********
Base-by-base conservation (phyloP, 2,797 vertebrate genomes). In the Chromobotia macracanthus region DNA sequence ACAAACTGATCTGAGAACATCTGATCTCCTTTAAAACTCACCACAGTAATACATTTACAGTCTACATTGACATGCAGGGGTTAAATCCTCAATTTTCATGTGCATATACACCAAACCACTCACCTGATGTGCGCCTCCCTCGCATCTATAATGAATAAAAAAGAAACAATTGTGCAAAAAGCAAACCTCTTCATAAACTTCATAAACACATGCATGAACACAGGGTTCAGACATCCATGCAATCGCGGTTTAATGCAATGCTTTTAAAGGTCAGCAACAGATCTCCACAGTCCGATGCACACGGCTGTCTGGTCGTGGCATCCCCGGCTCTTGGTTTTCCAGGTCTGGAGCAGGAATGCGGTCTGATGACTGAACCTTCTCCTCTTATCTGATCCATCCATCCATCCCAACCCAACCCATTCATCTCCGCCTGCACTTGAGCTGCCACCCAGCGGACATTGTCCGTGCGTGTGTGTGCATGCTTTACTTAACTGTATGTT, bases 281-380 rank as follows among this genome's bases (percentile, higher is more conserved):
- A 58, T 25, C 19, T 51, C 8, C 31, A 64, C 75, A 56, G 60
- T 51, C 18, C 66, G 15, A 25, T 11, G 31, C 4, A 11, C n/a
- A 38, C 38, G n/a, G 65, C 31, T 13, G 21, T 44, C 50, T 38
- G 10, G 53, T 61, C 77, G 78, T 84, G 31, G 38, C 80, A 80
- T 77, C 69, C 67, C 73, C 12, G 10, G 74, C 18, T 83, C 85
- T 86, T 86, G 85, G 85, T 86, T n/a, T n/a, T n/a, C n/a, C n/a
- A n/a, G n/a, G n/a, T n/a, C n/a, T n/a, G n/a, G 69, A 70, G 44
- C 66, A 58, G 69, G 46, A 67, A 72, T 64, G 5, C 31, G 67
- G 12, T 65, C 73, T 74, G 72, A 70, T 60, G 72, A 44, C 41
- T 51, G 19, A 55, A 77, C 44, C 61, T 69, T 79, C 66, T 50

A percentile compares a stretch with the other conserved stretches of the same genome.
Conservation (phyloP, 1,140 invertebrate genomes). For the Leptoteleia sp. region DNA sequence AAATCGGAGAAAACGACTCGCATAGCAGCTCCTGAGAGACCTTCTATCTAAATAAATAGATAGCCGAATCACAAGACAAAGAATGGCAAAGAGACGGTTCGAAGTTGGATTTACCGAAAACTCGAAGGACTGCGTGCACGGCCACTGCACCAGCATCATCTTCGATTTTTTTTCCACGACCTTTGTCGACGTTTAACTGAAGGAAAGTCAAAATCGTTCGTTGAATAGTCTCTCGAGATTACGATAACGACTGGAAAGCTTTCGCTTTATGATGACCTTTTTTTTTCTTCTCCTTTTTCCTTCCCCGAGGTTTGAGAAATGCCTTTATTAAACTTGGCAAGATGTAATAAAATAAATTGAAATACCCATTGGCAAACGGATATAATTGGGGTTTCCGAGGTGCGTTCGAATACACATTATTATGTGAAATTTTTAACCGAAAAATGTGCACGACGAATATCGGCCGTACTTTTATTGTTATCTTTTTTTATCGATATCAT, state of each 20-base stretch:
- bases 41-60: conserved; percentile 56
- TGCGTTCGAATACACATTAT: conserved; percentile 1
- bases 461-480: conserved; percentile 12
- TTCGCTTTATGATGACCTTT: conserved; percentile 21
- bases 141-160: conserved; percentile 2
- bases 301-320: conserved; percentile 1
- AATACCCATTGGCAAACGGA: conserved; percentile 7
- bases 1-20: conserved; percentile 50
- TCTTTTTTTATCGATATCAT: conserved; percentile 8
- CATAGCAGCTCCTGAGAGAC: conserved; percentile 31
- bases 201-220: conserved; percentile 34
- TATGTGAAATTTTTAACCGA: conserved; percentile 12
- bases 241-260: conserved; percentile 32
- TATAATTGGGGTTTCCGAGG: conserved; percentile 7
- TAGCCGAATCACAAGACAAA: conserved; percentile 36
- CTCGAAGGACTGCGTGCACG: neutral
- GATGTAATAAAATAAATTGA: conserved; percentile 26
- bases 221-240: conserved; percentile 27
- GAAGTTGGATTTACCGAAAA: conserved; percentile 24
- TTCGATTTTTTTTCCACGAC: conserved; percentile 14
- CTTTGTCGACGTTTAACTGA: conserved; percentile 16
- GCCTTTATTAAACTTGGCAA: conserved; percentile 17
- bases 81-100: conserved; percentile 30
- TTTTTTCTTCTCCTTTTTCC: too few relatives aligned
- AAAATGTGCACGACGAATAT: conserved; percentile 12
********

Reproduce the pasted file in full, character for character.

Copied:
Base-by-base conservation (phyloP, 2,797 vertebrate genomes). In the Chromobotia macracanthus region DNA sequence ACAAACTGATCTGAGAACATCTGATCTCCTTTAAAACTCACCACAGTAATACATTTACAGTCTACATTGACATGCAGGGGTTAAATCCTCAATTTTCATGTGCATATACACCAAACCACTCACCTGATGTGCGCCTCCCTCGCATCTATAATGAATAAAAAAGAAACAATTGTGCAAAAAGCAAACCTCTTCATAAACTTCATAAACACATGCATGAACACAGGGTTCAGACATCCATGCAATCGCGGTTTAATGCAATGCTTTTAAAGGTCAGCAACAGATCTCCACAGTCCGATGCACACGGCTGTCTGGTCGTGGCATCCCCGGCTCTTGGTTTTCCAGGTCTGGAGCAGGAATGCGGTCTGATGACTGAACCTTCTCCTCTTATCTGATCCATCCATCCATCCCAACCCAACCCATTCATCTCCGCCTGCACTTGAGCTGCCACCCAGCGGACATTGTCCGTGCGTGTGTGTGCATGCTTTACTTAACTGTATGTT, bases 281-380 rank as follows among this genome's bases (percentile, higher is more conserved):
- A 58, T 25, C 19, T 51, C 8, C 31, A 64, C 75, A 56, G 60
- T 51, C 18, C 66, G 15, A 25, T 11, G 31, C 4, A 11, C n/a
- A 38, C 38, G n/a, G 65, C 31, T 13, G 21, T 44, C 50, T 38
- G 10, G 53, T 61, C 77, G 78, T 84, G 31, G 38, C 80, A 80
- T 77, C 69, C 67, C 73, C 12, G 10, G 74, C 18, T 83, C 85
- T 86, T 86, G 85, G 85, T 86, T n/a, T n/a, T n/a, C n/a, C n/a
- A n/a, G n/a, G n/a, T n/a, C n/a, T n/a, G n/a, G 69, A 70, G 44
- C 66, A 58, G 69, G 46, A 67, A 72, T 64, G 5, C 31, G 67
- G 12, T 65, C 73, T 74, G 72, A 70, T 60, G 72, A 44, C 41
- T 51, G 19, A 55, A 77, C 44, C 61, T 69, T 79, C 66, T 50

A percentile compares a stretch with the other conserved stretches of the same genome.
Conservation (phyloP, 1,140 invertebrate genomes). For the Leptoteleia sp. region DNA sequence AAATCGGAGAAAACGACTCGCATAGCAGCTCCTGAGAGACCTTCTATCTAAATAAATAGATAGCCGAATCACAAGACAAAGAATGGCAAAGAGACGGTTCGAAGTTGGATTTACCGAAAACTCGAAGGACTGCGTGCACGGCCACTGCACCAGCATCATCTTCGATTTTTTTTCCACGACCTTTGTCGACGTTTAACTGAAGGAAAGTCAAAATCGTTCGTTGAATAGTCTCTCGAGATTACGATAACGACTGGAAAGCTTTCGCTTTATGATGACCTTTTTTTTTCTTCTCCTTTTTCCTTCCCCGAGGTTTGAGAAATGCCTTTATTAAACTTGGCAAGATGTAATAAAATAAATTGAAATACCCATTGGCAAACGGATATAATTGGGGTTTCCGAGGTGCGTTCGAATACACATTATTATGTGAAATTTTTAACCGAAAAATGTGCACGACGAATATCGGCCGTACTTTTATTGTTATCTTTTTTTATCGATATCAT, state of each 20-base stretch:
- bases 41-60: conserved; percentile 56
- TGCGTTCGAATACACATTAT: conserved; percentile 1
- bases 461-480: conserved; percentile 12
- TTCGCTTTATGATGACCTTT: conserved; percentile 21
- bases 141-160: conserved; percentile 2
- bases 301-320: conserved; percentile 1
- AATACCCATTGGCAAACGGA: conserved; percentile 7
- bases 1-20: conserved; percentile 50
- TCTTTTTTTATCGATATCAT: conserved; percentile 8
- CATAGCAGCTCCTGAGAGAC: conserved; percentile 31
- bases 201-220: conserved; percentile 34
- TATGTGAAATTTTTAACCGA: conserved; percentile 12
- bases 241-260: conserved; percentile 32
- TATAATTGGGGTTTCCGAGG: conserved; percentile 7
- TAGCCGAATCACAAGACAAA: conserved; percentile 36
- CTCGAAGGACTGCGTGCACG: neutral
- GATGTAATAAAATAAATTGA: conserved; percentile 26
- bases 221-240: conserved; percentile 27
- GAAGTTGGATTTACCGAAAA: conserved; percentile 24
- TTCGATTTTTTTTCCACGAC: conserved; percentile 14
- CTTTGTCGACGTTTAACTGA: conserved; percentile 16
- GCCTTTATTAAACTTGGCAA: conserved; percentile 17
- bases 81-100: conserved; percentile 30
- TTTTTTCTTCTCCTTTTTCC: too few relatives aligned
- AAAATGTGCACGACGAATAT: conserved; percentile 12